At the 2020 half way mark, China is on a run rate to meet just 20% of its energy product obligations; 47% of agricultural and 57% of manufactured goods purchases for a total of 48% of its overall 2020 targets under the terms of the Phase One Trade Agreement. So does that constitute a fail?

Is That a Fail?

We have maintained an increasingly sceptical view on whether it was ever possible for China to meet it’s purchase obligations under the phase one trade agreement – (see Can China actually buy US$50bn of US energy products?So how is that phase one deal going? and US China Trade Agreement Update – Not Impossible?)

As of the end of June, despite a sharp increase in energy purchases in May and June, China is set to meet just 20% of its energy product obligations under the terms of the Phase One Trade Agreement. Indeed, to meet the agreement, it would have to step up its purchases by a factor of 9 times the average purchase in the first six months of the year, and buy that amount in every month through to the end of 2020.

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As of the end of June, China is on track to meet 47% of the agreed 2020 agricultural purchases. To meet its agricultural product purchase obligations under the terms of the Phase One Trade Agreement, it would need to increase the average imports in the first half of 2020 by a factor of slightly more than 3, and continue at that pace through the rest of the year.

For the manufacturing goods captured in the phase one trade agreement, China is currently on track to meet 57% of its obligations. To meet those objectives, China will need to double the average seasonally adjusted run rate for the year so far for manufactured goods and maintain that through each month of the year.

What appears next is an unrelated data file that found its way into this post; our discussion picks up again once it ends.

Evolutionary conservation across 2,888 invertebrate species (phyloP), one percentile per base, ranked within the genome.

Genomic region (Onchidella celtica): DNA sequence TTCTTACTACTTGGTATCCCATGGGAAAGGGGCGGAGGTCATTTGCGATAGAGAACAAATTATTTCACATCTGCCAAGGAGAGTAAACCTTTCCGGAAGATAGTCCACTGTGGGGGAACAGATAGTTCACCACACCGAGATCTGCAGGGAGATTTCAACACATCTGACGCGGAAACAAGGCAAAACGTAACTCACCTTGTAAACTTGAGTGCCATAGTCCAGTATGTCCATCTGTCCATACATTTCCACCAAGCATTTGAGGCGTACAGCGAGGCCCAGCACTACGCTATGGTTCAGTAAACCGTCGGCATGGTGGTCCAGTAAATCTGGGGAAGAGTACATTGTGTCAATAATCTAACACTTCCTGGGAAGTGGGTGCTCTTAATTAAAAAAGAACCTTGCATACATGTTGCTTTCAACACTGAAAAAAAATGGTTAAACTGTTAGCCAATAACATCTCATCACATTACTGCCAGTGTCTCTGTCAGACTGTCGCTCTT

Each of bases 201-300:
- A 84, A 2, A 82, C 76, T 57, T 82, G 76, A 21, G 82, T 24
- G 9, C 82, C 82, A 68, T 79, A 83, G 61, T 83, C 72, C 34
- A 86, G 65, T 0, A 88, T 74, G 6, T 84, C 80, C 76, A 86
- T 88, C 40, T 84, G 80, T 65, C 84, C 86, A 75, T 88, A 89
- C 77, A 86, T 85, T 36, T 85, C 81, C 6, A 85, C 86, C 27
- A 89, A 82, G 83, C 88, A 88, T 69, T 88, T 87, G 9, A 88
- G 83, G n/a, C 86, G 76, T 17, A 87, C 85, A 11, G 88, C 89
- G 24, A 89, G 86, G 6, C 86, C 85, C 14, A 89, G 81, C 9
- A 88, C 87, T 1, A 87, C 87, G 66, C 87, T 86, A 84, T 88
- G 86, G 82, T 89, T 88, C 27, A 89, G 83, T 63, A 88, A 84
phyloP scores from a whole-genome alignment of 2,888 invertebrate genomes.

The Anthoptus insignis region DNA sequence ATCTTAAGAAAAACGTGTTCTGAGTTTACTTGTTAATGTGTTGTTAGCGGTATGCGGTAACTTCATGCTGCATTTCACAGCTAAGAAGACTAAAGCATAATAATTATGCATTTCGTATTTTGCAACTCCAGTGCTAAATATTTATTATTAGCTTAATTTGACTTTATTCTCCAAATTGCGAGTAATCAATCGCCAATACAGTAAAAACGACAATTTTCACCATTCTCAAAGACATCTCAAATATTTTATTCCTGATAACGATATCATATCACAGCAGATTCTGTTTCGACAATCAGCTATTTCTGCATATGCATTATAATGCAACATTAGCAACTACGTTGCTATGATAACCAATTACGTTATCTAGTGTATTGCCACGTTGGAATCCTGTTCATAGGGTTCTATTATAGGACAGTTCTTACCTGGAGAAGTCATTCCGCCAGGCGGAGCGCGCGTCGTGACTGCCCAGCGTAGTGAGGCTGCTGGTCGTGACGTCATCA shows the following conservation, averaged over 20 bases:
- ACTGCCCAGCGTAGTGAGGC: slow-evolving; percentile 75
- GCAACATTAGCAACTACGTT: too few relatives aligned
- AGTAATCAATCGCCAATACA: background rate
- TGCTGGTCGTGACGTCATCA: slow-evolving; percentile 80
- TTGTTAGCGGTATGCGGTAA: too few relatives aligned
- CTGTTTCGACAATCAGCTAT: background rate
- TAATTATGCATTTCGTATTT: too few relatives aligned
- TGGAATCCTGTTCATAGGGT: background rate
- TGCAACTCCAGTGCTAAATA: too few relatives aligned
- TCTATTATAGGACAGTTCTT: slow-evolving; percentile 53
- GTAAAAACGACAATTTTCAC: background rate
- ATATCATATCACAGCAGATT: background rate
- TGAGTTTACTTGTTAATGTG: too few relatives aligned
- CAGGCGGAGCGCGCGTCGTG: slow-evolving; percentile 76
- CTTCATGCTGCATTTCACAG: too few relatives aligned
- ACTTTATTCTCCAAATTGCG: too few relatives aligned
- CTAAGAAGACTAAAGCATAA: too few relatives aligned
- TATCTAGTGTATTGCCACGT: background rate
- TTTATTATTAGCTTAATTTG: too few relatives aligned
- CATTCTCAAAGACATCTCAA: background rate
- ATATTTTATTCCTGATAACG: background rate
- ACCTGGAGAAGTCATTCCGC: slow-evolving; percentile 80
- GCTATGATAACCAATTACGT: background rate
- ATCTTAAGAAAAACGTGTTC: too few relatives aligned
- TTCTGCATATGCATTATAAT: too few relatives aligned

This then means that China is currently on a run rate that will see it meet just 48% of its overall 2020 target under the phase one trade agreement for 2020.

Now as we noted last month, the phase trade agreement is not just about numerical targets. Indeed, trade expansion is just one chapter within a complex process which includes agreements on:

  • Intellectual property including sections on protecting trade secrets and confidential business information
  • Technology transfer including sections on scientific and technological cooperation
  • Trade in food and agricultural products including sections on accepting USDA and FDA audits and standards
  • Financial services including sections on opening up banking services, credit rating services, electronic payment services, insurance, securities, fund management and futures services within agreed periods of time.
  • Exchange rate practices designed to avoid “manipulating exchange rates … to gain an unfair competitive advantage”.
  • Expanding trade including a “commitment that purchases and imports into China will be no less than $32.9bn above the corresponding 2017 baseline amount” for specified manufactured goods; “$12.5bn above the corresponding 2017 baseline amount” for agricultural goods and “$18.5 billion above the corresponding 2017 baseline amount” for energy products.

So, it is clear that numerical trade expansion obligations are not the only measure of whether China is meeting its agreed objectives. However, these measures are finite and can be observed, tracked and measured. And they should be.

At the upcoming mid-year review, both the US and Chinese administration should recognise that it is simply not going to be possible for China to meet its 2020 obligations. Indeed, on the current seasonally adjusted run rate, China will not even hit the 2017 baseline let alone the increase required over 2017 levels to meet the agreement for 2020.

To be sure, the agreement does not stipulate any milestones that need to be reached and when; so it is not clear that anything other than a ‘room for significant improvement’ need be issued next week. However, with each passing month it is increasingly looking like a fail, meaning discussions must start to turn to how to deal with a revision, to limit the risks of a collapse.

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